SLAS Europe 2022: 5 key trends in lab automation this year

After being forced online for the last two years, SLAS Europe was back with a bang in Dublin this year. And the Automata team was on the ground.

In between live demos of our lab automation solutions – and a pint of Guinness or two – we spoke with some of the individuals who are breaking ground in the lab automation space, and heard from a number of fascinating thought leaders about the industry today.

So, in this article, we’ve rounded up five of the (biggest) key trends we uncovered at the event.

1. Working from home: Finally made possible with automation?

One key discussion point at SLAS was the possibility of lab workers working remotely.

COVID-19 forced millions of jobs to go fully remote, highlighting the fact that many businesses, and even government departments, could be run from home offices and bedrooms.

However, labs – notoriously slow to digitise – did not tend to follow this trend.

At SLAS Europe, a number of speakers theorised that greater lab automation will make it possible for labs to move to this more flexible model of work. With new technology, such as sensors for humidity and temperature, supporting remote monitoring of assays, hybrid working will become a possibility for the labs of the future.

2. To make the most of new technology, labs are doing more with their data

Cool technology simply cannot work without the right data. Yet in many labs today, paper is still being used to track the huge swathes of the data they generate.

This is a challenge made even harder when labs are using a number of different vendors and instruments, with data being siloed between them. Additionally, there remains a culture of scientists not wanting to share data for fear of idea theft.

In the roundtable session, ‘Powering the Standardisation, Sharing and Reuse of Data to Become a Data Driven Company’, the key tips for tackling this were:

  1. It’s critical to set a data strategy to build a strong data foundation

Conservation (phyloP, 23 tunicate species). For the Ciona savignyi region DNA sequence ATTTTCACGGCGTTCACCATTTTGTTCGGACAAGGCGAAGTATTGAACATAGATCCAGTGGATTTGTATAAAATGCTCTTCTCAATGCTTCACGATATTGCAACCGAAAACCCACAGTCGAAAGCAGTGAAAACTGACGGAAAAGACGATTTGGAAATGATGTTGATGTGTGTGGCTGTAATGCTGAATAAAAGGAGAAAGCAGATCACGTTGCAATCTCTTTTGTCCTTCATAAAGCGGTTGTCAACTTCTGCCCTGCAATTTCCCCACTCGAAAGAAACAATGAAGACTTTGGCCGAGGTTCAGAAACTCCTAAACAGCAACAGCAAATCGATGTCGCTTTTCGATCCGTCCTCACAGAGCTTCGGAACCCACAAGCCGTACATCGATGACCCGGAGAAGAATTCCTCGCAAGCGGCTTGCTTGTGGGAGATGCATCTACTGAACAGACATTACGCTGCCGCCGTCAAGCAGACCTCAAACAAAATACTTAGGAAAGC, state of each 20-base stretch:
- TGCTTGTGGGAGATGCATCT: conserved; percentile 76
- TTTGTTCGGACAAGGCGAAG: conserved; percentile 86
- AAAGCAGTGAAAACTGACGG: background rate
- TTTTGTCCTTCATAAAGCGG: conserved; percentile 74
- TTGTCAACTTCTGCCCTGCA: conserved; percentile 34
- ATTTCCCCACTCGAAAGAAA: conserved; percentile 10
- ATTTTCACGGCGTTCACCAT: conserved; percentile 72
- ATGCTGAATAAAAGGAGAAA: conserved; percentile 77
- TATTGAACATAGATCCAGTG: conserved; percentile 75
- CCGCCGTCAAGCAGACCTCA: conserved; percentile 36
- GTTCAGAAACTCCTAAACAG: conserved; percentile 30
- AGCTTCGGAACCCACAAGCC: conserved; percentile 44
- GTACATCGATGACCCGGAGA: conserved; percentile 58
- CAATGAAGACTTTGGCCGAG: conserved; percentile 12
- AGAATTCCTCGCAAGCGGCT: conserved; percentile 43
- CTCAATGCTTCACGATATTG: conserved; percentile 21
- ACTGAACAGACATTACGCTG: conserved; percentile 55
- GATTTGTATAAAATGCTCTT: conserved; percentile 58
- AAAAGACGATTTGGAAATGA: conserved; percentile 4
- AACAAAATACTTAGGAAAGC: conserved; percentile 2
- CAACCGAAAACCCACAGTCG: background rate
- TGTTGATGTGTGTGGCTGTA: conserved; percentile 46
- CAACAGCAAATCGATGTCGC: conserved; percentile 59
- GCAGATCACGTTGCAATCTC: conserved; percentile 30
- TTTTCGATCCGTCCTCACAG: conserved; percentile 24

2. There is a need for the scientific community to build a culture of ‘data sharing’
  3. Data needs to be Findable – Accessible – Interoperable – Reusable (FAIR)

3. Think bigger with lab automation: Making automated equipment work harder by parallelising and linking instruments

On day one, our Head of Application Engineering, Mathew Keegan, delivered a talk: ‘Lab automation. Think bigger.’

Many labs get a single piece of automated equipment, most commonly a liquid handler, that tackles a specific process in the workflow – and consider themselves to have automated their process. On the other hand, Mathew argued that your automated equipment can work a lot harder than this.

In his talk, he shared his engineering insights into how parallelising workflows and linking automation instruments can help labs maximise the ROI of their automation.

Learn more about making your automation equipment work harder

4. Cell culture automation solutions on the increase

Noticeable at the event was the increasing number of automated solutions for the processes around cell cultures.

Cell culture labs are notoriously labour-intensive, with lab workers clocking in over evenings and weekends to conduct the repetitive processes involved in cultivating cells. With automation, manual workloads can be significantly reduced, and the quality of results improved as a result.

Learn more about automating cell cultures 

Automata’s modular automation solution

5. Modular automation maximising efficiency and making the most out of a lab’s footprint

Finally, one of the strongest themes of the event was the innovation taking place in modular automation solutions.

With many labs having constrained footprints, the bulky instruments of the past can be a struggle to fit into their space. Modular automation stations, on the other hand, can be built out in a modular fashion. This allows labs to flexibly add or remove equipment depending on their changing needs, assay development, and also enables the future expansion of labs.

Learn more about modular lab automation